Ken from Ken's Kitchen said...

June 17, 2015 at 5:08 PM

If all the regulated apartments were suddenly unregulated, the rent would not skyrocket on them.

Before Boston’s rent laws got tossed out their vacancy rate was 4%. Four years after it was 2.9%. Scrapping rent regs had no positive measurable effect on apartment availability but it did manage to double the median rent for a two-bedroom apartment in the meantime. Rents have grown about twice as fast as wages since then.

So dream on.

Ken from Ken's Kitchen said...

@ June 17, 2015 at 8:24 PM

The city has its hands tied by 1971's Urstadt Law which which took away NYC's power to pass local rent laws that are stricter than the state's. Democrats and tenant activists claim that the governor could dissolve Urstadt by Executive Order if the state legislature continues to remain at an impasse. That would give control over NYC rent laws back to city gov't.

Unlike the current arrangements, voters in NYC could then vote out mayors and city councilpeople who pass ant-tenant legislation. As it stands now, we can't vote out the upstate GOPers in the state senate who have been weakening rent laws and screwing tenants since the 1980s.

On a related note. This evening (Thu June 18th), the governor will not be in Albany trying to extend and strengthen rent laws, he'll be at the Plaza Hotel at a fundraiser for himself. Tenants will be in front of the hotel to remind him what's important, at 6PM. The Plaza's at 59th and Fifth. It's a good excuse to get out of the neighborhood for a few hours and mingle with the 1%.

Anonymous said...

Urstadt Law was challenged in court and upheld as no local municipality should have rights which exceed State rights. The current situation is being used to engineer a stalemate and back Cuomo into repealing Urstadt Law, on the part of the Dems., with Heastie in the lead (who himself is not above shady real estate deals http://www.nytimes.com/2015/04/21/nyregion/carl-heastie-new-york-assembly-speaker-benefited-from-mothers-embezzling.html?_r=0)

Last time it was de Blasio vs. Cuomo, it was de Blasio who won. Will see what happens.

Ken from Ken's Kitchen said...

June 18, 2015 at 6:27 AM

The current situation is being used to engineer a stalemate and back Cuomo into repealing Urstadt Law, on the part of the Dems

I disagree. It's (1) to alert the State Senate GOP that if they do their usual walk away at session's end leaving their proposal on the table with a "take it or leave it," Ursdadt repeal is what the Party will lay on the governor in response (2) to alert the governor of his party's position if the GOP walks away. Cuomo does not want that to happen.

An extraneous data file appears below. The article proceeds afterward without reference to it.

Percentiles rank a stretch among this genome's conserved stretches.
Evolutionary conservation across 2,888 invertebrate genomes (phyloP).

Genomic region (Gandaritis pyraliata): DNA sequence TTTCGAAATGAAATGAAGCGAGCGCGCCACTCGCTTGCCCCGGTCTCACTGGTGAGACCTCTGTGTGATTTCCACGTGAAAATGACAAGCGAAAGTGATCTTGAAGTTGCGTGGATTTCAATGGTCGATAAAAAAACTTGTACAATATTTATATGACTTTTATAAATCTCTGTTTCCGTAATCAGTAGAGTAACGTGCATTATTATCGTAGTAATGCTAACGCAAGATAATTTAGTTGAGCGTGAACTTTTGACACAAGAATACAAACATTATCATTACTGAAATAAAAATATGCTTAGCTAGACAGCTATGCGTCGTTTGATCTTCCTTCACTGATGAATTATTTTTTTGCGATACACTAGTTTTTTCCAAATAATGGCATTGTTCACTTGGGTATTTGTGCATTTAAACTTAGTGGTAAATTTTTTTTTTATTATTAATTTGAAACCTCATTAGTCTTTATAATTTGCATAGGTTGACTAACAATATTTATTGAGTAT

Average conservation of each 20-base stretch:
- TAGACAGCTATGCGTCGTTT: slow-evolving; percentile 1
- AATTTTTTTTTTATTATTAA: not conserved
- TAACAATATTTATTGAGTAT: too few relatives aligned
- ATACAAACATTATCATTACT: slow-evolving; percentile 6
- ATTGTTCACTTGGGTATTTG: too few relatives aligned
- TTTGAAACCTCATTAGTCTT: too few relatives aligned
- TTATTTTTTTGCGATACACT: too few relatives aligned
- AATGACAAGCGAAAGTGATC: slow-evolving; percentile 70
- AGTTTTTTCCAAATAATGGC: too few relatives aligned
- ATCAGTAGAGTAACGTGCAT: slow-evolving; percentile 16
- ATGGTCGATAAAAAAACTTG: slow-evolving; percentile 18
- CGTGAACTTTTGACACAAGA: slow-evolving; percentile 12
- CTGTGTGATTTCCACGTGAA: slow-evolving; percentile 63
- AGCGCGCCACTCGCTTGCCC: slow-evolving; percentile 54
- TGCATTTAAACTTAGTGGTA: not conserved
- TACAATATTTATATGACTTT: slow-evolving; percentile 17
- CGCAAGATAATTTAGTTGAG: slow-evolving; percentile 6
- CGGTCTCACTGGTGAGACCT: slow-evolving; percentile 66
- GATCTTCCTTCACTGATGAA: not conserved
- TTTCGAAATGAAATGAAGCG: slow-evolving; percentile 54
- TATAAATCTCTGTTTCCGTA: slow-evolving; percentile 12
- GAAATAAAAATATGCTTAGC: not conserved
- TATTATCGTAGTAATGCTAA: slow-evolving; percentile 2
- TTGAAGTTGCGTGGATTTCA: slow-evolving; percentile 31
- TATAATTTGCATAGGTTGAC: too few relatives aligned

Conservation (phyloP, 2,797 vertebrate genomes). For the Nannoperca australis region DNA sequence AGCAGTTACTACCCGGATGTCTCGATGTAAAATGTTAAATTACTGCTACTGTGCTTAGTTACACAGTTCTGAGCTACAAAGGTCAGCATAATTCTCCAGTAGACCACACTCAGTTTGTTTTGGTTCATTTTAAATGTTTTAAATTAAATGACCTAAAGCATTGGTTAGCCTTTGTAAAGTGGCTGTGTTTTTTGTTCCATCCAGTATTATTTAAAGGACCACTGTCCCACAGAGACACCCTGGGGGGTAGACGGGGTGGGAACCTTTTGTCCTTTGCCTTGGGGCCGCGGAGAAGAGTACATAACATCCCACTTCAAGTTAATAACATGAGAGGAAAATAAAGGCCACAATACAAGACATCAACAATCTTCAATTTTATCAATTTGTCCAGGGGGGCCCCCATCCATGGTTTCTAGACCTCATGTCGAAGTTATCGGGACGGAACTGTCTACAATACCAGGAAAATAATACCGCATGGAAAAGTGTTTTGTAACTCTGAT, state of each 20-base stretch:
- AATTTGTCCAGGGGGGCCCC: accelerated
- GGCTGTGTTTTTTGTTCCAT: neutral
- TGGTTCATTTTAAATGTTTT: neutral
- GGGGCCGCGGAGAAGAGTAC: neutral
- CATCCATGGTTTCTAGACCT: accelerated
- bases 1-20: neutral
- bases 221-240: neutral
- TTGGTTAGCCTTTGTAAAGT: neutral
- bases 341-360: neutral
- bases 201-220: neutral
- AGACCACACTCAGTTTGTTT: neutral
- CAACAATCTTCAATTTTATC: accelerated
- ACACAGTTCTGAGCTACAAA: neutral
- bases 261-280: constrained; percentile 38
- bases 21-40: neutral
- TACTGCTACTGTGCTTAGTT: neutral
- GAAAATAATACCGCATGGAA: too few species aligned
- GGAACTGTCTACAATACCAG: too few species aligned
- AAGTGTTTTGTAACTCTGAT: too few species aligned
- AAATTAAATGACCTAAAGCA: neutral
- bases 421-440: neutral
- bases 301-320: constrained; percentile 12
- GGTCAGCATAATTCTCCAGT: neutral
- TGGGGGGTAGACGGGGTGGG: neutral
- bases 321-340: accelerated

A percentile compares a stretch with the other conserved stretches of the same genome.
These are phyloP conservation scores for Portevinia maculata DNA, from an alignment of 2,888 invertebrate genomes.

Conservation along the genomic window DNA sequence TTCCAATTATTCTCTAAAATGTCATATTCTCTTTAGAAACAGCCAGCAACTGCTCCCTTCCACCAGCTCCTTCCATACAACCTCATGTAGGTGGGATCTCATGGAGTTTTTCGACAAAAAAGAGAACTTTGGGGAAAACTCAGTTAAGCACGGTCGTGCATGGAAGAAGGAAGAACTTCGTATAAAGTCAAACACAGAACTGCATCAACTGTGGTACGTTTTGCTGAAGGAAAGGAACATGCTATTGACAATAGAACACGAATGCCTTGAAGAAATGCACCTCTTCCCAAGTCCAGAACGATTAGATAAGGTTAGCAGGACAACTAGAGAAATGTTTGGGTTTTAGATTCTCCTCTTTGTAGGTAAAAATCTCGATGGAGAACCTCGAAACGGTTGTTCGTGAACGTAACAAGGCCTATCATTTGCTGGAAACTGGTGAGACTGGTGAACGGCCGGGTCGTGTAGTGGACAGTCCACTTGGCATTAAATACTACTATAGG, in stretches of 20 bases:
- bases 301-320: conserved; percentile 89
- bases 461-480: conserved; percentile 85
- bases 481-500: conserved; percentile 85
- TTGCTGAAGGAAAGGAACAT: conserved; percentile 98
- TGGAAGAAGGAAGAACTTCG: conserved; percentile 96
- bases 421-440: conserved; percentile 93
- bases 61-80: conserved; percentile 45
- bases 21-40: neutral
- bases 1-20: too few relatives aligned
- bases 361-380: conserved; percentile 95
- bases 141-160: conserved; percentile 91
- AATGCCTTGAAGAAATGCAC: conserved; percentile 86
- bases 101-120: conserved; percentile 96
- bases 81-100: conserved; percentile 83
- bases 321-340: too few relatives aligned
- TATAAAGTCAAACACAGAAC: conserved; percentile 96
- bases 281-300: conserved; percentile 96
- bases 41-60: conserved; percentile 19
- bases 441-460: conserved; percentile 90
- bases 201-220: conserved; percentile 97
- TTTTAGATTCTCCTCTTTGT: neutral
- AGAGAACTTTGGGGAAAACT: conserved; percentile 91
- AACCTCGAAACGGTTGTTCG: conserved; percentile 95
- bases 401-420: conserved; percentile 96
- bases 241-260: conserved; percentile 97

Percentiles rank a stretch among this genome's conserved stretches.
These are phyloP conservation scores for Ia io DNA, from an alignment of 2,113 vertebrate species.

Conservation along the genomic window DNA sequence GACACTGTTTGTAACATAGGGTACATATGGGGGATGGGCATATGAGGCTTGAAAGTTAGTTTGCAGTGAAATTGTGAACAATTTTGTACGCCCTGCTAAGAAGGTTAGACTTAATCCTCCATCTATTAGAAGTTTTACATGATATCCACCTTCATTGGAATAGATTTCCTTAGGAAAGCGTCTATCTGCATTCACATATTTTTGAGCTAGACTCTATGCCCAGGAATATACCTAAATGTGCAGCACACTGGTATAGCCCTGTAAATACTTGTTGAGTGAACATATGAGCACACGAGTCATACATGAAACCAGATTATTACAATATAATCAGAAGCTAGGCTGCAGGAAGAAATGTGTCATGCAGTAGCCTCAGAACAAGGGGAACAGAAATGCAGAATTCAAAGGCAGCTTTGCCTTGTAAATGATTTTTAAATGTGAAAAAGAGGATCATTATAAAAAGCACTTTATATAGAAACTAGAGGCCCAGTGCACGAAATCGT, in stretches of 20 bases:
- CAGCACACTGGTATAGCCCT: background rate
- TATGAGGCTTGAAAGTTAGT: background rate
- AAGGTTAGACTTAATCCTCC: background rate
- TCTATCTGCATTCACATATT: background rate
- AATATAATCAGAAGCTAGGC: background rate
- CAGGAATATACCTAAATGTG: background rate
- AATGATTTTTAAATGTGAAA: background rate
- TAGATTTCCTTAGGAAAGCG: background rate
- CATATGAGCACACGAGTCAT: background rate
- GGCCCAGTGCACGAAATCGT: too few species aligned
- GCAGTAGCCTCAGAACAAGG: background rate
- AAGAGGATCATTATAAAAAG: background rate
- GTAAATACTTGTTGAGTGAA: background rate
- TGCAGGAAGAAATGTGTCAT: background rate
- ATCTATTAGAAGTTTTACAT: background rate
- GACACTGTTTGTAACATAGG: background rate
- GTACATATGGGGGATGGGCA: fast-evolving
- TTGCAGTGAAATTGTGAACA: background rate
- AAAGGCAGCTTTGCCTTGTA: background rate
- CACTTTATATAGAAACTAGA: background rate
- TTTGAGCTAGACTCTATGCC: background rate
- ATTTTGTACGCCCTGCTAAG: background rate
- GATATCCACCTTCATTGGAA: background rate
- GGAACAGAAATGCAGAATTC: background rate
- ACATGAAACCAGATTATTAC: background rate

Anonymous said...

Albany anti human human eating soros liquiteria communist political losers.

Ken from Ken's Kitchen said...

Tenant protest outside of Cuomo's Fundraiser at 6PM tonight, Thurs 6-18-15
Plaza hotel - 59th and 5th Ave.
From the Met Council on Housing
#TenantTakeover #RealAffordability #1MillionHomes #yearofthetenant

Anonymous said...

Interesting that Boston was brought up as example but with no actual numbers. Yes vacancy rate dropped but the median apt. in Boston with no rent regulation is $1,263 while the median apt. in NYC with 1 million rent regulated apts. and sixty years of history is $1,228.

It would be great to fix the system but the proposed changes by de Blasio would actually increase sales of properties to larger holdings at bargain prices who have the financial reserves to sit tight until the regs change again.

Though I wonder if rent regulations are given to New York City control will City Council members have to give up their rent regulated apts.? Isn't there an ethical rule against self-enrichment? http://www.capitalnewyork.com/article/albany/2015/06/8570051/some-lawmakers-rent-regulation-fight-personal

Ken from Ken's Kitchen said...

If NYC rent laws were killed today, we'd see a replay of Boston. Rents would double or more overnight on the formerly RS apts and that would be that. Market rates would not come down, they didn't in Boston and your $1,263 median NYC rent would jump through the roof. NYC would rapidly become as insanely expensive as Hong Kong. Good luck with that, NYC has a median household income of $50,711.

And since when would city councilpeople having rent stabilized apartments count as "self-enrichment?" Every renting NYer deserves rights to remain in their homes without fear of insane rent increases and arbitrary eviction and that includes members of the city council, staffers, etc.

Louis E. said...

NYC rent regulation was introduced as a temporary measure that was supposed to end after WW II,and every extension since then has been an act of bad faith.